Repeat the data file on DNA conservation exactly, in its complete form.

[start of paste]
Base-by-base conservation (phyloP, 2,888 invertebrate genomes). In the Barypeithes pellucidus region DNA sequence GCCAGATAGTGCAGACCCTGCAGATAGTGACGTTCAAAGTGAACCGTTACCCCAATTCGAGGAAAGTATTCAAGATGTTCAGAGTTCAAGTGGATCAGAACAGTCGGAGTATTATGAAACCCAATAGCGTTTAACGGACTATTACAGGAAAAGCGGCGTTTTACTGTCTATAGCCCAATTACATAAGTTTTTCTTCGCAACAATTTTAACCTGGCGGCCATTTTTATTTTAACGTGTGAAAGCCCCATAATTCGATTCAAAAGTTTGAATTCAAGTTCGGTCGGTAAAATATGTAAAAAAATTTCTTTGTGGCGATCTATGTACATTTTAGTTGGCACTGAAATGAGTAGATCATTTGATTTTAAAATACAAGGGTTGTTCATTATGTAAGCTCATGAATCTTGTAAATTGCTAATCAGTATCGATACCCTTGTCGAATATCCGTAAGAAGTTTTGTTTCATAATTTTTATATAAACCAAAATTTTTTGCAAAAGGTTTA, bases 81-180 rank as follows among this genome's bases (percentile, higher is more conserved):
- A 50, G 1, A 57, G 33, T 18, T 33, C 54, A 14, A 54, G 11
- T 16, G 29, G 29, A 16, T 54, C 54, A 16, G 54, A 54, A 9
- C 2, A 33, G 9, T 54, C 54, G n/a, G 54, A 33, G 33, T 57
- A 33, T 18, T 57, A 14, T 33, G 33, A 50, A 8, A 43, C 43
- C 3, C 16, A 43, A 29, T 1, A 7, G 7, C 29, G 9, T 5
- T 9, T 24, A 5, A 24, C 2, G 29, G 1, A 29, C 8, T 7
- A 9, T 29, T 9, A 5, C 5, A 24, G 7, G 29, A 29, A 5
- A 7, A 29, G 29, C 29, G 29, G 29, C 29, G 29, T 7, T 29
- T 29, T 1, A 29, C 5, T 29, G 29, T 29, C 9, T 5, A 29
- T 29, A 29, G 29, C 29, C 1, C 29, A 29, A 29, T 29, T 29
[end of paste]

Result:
Base-by-base conservation (phyloP, 2,888 invertebrate genomes). In the Barypeithes pellucidus region DNA sequence GCCAGATAGTGCAGACCCTGCAGATAGTGACGTTCAAAGTGAACCGTTACCCCAATTCGAGGAAAGTATTCAAGATGTTCAGAGTTCAAGTGGATCAGAACAGTCGGAGTATTATGAAACCCAATAGCGTTTAACGGACTATTACAGGAAAAGCGGCGTTTTACTGTCTATAGCCCAATTACATAAGTTTTTCTTCGCAACAATTTTAACCTGGCGGCCATTTTTATTTTAACGTGTGAAAGCCCCATAATTCGATTCAAAAGTTTGAATTCAAGTTCGGTCGGTAAAATATGTAAAAAAATTTCTTTGTGGCGATCTATGTACATTTTAGTTGGCACTGAAATGAGTAGATCATTTGATTTTAAAATACAAGGGTTGTTCATTATGTAAGCTCATGAATCTTGTAAATTGCTAATCAGTATCGATACCCTTGTCGAATATCCGTAAGAAGTTTTGTTTCATAATTTTTATATAAACCAAAATTTTTTGCAAAAGGTTTA, bases 81-180 rank as follows among this genome's bases (percentile, higher is more conserved):
- A 50, G 1, A 57, G 33, T 18, T 33, C 54, A 14, A 54, G 11
- T 16, G 29, G 29, A 16, T 54, C 54, A 16, G 54, A 54, A 9
- C 2, A 33, G 9, T 54, C 54, G n/a, G 54, A 33, G 33, T 57
- A 33, T 18, T 57, A 14, T 33, G 33, A 50, A 8, A 43, C 43
- C 3, C 16, A 43, A 29, T 1, A 7, G 7, C 29, G 9, T 5
- T 9, T 24, A 5, A 24, C 2, G 29, G 1, A 29, C 8, T 7
- A 9, T 29, T 9, A 5, C 5, A 24, G 7, G 29, A 29, A 5
- A 7, A 29, G 29, C 29, G 29, G 29, C 29, G 29, T 7, T 29
- T 29, T 1, A 29, C 5, T 29, G 29, T 29, C 9, T 5, A 29
- T 29, A 29, G 29, C 29, C 1, C 29, A 29, A 29, T 29, T 29